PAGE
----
WASHINGTON - The head of the CIA's Counterterrorism Center, who presided over the agency's drone campaign and directed the hunt for Osama bin Laden, is being removed from his post, officials said, a watershed moment as the CIA turns its focus to a new generation of extremist threats.
The move, part of a major reorganization under CIA Director John Brennan, ends a nine-year tenure during which the center was transformed into a paramilitary force that employed armed drones to kill thousands of suspected terrorists and militants but also killed an unknown number of civilians.
As the architect of that campaign, the CTC chief came to be regarded as an Ahab-like figure known for dark suits and a darker demeanor. He could be merciless toward subordinates but was also revered for his knowledge of terrorist networks and his ability to run an organization that became almost an agency unto itself. He embodied a killing-centric approach to counterterrorism that enraged many Muslims, even though he is a convert to Islam.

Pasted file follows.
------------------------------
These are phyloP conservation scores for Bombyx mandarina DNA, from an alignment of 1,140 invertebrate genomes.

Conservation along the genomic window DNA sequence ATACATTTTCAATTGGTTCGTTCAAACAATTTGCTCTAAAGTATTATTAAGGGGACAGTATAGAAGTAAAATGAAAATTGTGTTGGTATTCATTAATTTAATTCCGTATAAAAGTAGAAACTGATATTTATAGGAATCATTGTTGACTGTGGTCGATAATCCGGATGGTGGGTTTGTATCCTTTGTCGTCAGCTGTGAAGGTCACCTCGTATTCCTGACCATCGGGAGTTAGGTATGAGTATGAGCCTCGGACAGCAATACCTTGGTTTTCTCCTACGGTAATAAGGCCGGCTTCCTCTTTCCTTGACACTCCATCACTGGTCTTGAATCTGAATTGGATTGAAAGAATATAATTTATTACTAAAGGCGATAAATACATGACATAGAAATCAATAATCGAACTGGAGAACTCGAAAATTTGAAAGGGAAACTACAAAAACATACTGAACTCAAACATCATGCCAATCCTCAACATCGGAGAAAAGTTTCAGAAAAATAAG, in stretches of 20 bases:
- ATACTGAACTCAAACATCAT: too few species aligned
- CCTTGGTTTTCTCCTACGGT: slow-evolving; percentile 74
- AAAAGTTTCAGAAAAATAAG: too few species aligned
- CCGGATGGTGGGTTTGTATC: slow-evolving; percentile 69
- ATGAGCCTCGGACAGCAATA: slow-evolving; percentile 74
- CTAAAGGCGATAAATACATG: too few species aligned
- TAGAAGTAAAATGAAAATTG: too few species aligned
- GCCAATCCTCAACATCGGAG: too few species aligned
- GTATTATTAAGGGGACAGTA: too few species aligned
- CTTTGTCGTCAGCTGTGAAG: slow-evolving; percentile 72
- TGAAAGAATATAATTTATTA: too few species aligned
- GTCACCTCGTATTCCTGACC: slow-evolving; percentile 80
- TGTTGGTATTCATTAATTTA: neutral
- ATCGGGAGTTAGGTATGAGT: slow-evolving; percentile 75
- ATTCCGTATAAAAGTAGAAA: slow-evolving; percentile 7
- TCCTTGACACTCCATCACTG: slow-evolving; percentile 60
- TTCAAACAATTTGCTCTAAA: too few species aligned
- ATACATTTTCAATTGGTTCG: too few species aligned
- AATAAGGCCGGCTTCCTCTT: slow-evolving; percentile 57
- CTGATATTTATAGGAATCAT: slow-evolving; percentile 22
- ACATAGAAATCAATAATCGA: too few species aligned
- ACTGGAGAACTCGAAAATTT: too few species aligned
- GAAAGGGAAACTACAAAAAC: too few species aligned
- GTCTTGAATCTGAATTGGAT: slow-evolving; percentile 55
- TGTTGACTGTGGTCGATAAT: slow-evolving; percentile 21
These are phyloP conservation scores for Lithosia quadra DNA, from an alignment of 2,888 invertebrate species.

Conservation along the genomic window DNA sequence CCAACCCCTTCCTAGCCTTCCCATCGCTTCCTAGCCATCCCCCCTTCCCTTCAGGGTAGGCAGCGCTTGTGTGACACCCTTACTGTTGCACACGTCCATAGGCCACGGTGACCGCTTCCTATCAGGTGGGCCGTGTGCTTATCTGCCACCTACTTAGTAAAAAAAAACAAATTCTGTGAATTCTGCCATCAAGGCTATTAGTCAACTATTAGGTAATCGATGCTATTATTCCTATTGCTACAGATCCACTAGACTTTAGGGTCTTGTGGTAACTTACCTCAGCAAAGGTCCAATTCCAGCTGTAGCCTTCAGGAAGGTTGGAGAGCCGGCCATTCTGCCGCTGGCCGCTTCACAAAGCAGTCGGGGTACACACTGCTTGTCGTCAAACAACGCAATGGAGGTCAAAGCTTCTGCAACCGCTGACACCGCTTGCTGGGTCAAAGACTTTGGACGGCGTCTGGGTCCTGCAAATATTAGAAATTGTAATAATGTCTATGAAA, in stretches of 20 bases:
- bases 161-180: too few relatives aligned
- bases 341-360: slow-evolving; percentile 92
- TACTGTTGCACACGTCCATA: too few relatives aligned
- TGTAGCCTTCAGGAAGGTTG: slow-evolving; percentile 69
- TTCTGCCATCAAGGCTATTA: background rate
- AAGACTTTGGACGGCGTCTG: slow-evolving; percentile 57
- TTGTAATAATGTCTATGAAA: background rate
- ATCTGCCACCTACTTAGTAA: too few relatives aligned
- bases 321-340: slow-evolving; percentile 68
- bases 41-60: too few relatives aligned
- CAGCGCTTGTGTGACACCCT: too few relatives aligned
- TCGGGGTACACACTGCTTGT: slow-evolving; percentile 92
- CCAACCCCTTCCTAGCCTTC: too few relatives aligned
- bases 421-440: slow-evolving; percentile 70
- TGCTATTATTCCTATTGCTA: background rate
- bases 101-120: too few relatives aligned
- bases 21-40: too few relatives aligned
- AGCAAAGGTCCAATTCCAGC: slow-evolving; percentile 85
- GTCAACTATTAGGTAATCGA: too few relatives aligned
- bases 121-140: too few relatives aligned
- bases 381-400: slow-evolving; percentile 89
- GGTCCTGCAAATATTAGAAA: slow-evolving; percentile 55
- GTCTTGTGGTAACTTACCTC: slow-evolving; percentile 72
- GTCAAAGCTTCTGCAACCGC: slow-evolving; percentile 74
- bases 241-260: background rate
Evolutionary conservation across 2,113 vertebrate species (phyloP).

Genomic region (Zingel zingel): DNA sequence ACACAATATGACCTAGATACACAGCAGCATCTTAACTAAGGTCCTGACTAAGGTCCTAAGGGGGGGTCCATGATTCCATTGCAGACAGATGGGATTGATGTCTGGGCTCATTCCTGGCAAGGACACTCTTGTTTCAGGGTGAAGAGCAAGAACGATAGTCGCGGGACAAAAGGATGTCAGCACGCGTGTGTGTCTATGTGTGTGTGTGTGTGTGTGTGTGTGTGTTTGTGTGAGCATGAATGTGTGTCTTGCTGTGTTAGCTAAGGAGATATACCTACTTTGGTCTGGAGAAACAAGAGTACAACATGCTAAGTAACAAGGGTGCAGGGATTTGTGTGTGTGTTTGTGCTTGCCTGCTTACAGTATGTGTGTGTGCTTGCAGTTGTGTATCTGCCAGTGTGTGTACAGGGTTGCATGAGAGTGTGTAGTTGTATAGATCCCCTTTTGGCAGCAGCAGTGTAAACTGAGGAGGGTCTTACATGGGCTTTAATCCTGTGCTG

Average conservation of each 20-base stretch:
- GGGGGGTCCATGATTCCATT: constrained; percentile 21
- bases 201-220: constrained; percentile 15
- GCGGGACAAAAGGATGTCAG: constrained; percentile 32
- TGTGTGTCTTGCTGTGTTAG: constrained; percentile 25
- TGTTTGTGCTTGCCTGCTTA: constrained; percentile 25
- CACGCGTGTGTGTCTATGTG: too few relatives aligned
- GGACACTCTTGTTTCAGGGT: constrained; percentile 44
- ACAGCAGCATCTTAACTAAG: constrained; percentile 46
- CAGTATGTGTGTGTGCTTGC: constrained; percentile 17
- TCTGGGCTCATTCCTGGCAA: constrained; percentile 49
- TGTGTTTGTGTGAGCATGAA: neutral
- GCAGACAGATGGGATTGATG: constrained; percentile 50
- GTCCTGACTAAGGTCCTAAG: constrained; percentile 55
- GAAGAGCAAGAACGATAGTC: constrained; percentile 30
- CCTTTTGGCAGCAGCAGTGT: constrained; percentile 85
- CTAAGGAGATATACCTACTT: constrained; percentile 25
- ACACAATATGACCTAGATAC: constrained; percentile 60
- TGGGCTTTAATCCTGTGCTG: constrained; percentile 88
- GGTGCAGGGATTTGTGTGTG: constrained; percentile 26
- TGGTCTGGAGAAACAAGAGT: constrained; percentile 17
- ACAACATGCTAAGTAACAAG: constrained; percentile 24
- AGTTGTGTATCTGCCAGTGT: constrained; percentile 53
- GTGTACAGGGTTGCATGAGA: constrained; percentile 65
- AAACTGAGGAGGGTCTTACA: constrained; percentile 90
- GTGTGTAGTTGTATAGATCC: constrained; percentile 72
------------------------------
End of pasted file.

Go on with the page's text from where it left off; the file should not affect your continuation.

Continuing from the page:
Because he remains undercover, the Washington Post has agreed to withhold his full name. He has been publicly identified in the past by both his actual first name, Mike, as well as that of his CIA-created identity, Roger.
U.S. officials said that Roger is expected to remain at the CIA in a new assignment that has yet to be determined and that he is being replaced by an agency veteran who has held a series of high-level positions, including running the CIA's operations in Afghanistan. His name is Chris.
Current and former U.S. officials said that the switch does not appear to signal a change in direction for the CTC or a retreat from the CIA's willingness to use lethal force. "The new individual is just as aggressive with counterterrorism operations as the guy leaving," said a former senior U.S. intelligence official who worked closely with both officers.
A CIA spokesman described the outgoing CTC director as "one of the true heroes of the agency."